The last thread on this alerted me to https://www.whispersystems.org/ (also on github https://github.com/WhisperSystems/)

Maybe you can try that with your folks on android?

TextSecure seems to be pretty popular.

> Why so smug?

Yeah, the alpha geek passive-aggression is a tiresome aspect of our industry. Usually that smug self-assuredness is worn down by harsh experience, but heaven help you if you meet a 40 year old alpha geek who has not yet learned that they too can be wrong. (I work with one, and he makes some shocking mistakes but cannot admit it, so when he launches at you with a holier-than-thou attitude, scorn and contempt are all that arise).

> What happened to good grace and manners

Exactly. When you're totally right and someone's totally wrong, if you want to effect actual change (assuming that doing so requires their coöperation), grace is precisely what's required. You can have all the technical correctness in the world behind you, but the moment you put someone's back up with your poor attitude, the chance of them rationally engaging with your argument drops dramatically.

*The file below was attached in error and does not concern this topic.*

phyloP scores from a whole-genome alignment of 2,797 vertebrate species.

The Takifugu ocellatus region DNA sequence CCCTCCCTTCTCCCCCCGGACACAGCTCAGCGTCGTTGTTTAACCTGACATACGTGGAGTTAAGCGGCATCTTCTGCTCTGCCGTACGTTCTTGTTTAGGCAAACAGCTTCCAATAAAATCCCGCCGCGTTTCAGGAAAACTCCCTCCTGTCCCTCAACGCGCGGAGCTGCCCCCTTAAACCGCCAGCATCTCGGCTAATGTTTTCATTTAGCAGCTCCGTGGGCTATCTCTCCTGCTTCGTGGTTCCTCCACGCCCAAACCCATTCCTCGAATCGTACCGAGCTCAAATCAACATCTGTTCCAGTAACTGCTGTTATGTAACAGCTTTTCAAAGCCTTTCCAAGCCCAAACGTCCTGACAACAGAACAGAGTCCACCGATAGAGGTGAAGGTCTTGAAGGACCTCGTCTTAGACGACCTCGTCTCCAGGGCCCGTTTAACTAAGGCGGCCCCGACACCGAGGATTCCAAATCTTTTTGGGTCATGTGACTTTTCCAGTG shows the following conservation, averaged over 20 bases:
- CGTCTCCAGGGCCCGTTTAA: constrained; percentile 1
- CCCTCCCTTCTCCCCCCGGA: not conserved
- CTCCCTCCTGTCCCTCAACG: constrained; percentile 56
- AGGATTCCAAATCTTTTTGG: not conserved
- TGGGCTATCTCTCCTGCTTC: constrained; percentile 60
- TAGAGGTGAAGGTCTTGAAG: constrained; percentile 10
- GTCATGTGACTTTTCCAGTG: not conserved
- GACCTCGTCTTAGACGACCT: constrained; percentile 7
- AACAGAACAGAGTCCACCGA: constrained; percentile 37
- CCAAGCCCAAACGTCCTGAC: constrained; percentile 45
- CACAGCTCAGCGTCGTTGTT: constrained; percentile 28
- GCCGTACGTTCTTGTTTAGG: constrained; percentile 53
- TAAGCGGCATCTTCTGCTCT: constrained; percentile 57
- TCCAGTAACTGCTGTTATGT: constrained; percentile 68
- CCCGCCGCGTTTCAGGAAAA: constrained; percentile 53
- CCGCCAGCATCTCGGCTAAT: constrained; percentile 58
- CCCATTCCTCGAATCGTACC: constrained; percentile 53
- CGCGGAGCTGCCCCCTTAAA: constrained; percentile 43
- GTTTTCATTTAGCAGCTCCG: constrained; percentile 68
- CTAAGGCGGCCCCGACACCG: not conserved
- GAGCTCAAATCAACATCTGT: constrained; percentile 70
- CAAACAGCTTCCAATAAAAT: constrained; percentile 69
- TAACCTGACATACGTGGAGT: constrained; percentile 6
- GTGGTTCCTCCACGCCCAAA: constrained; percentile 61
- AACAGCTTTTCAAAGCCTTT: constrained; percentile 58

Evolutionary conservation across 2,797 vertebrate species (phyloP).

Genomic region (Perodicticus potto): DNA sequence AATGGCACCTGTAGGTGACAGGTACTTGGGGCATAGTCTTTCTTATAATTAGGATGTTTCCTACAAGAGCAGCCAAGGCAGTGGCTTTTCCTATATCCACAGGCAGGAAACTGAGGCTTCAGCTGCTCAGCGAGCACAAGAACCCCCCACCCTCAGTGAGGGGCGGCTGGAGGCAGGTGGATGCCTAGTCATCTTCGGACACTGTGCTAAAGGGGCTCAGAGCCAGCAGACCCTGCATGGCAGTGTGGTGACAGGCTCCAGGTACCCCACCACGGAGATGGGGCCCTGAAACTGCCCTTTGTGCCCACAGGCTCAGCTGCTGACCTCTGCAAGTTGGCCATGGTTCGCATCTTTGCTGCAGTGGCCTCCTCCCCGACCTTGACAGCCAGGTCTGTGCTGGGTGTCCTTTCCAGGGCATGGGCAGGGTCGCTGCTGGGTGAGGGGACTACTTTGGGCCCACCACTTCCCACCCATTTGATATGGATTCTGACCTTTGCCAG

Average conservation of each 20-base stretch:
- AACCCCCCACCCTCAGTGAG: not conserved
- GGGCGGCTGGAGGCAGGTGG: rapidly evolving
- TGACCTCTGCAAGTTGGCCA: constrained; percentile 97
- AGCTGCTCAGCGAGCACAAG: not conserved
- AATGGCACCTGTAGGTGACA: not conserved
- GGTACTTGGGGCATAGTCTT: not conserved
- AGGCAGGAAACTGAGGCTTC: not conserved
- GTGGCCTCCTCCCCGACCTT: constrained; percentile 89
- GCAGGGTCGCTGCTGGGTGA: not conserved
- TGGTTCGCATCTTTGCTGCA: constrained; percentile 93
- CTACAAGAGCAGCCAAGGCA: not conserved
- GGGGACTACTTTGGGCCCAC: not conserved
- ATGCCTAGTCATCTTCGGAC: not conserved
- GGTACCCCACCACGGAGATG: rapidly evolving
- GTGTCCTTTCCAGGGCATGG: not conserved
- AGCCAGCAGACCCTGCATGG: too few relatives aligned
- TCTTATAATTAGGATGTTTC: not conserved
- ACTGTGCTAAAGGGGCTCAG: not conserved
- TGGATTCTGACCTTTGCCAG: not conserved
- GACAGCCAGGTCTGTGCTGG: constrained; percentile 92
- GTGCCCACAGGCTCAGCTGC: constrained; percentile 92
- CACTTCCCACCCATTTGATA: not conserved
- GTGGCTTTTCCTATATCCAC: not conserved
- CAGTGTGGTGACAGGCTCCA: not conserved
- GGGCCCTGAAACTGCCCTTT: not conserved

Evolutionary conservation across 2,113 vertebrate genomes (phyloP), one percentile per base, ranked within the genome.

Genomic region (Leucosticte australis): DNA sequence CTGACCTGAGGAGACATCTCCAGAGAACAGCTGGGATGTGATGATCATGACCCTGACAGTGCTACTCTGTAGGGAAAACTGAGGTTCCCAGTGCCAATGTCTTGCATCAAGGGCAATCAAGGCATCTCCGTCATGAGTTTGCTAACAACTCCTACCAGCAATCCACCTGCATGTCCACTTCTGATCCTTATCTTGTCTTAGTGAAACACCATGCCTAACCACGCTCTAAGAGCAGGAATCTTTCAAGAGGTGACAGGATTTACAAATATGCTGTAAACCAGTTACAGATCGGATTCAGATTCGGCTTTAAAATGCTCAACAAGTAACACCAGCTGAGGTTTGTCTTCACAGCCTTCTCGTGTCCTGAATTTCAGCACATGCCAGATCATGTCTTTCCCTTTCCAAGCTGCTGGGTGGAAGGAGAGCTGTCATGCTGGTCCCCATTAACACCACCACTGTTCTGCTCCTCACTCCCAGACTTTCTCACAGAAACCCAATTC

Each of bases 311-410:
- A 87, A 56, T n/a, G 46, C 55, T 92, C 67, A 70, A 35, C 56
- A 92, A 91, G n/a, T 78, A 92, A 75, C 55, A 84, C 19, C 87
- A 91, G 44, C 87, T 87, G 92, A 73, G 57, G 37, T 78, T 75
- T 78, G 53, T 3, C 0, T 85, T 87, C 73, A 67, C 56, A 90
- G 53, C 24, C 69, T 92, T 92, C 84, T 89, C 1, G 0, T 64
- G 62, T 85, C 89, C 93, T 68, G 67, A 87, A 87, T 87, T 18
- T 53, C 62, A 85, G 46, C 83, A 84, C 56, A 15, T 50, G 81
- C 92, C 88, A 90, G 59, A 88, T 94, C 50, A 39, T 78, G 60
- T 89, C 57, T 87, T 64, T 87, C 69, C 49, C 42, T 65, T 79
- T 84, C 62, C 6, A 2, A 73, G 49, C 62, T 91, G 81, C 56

I've had this argument before with some people on Reddit, and I received the retort "But who cares if I was rude, _they_ were wrong, I was telling them how to fix it!" ad perpetuam from one particular person who was astounded that no-one took his advice.

The issue is that they claim their system is secure. Peoples lives can literally depend on encryption actually doing what it says on the tin; this software does not. It's the epitome of home grown encryption.

I hear you. Agreed. Surely every decent crypto system started off home-grown?

There's a line with this sort of stuff, and the crossing of it is what I have an issue with.

If they presented it as an attempt and asked for critique, then this would have been a fine thing to publish. They would have got chewed out by a professional, fixed it or removed it, and everyone would go away learning something new.

The issues comes when they don't accept critique, and make claims that don't stack up in actuality. Doing that is how people get hurt.

Exactly. Being wrong is fine. Being stubbornly wrong is not.

Sure, in the old days someone had to be the first to invent stuff. But today when we already have well-reviewed protocols you shouldn't deploy something until after it has survived review.

Usually I'd agree with you, but when it comes to offering a service that provides security, it is different.

Why? Because with any other service, the people using it are going to be able to judge whether it is effective. If Word crashes when I open it, or is buggy, I'll know that and I can choose to use something else.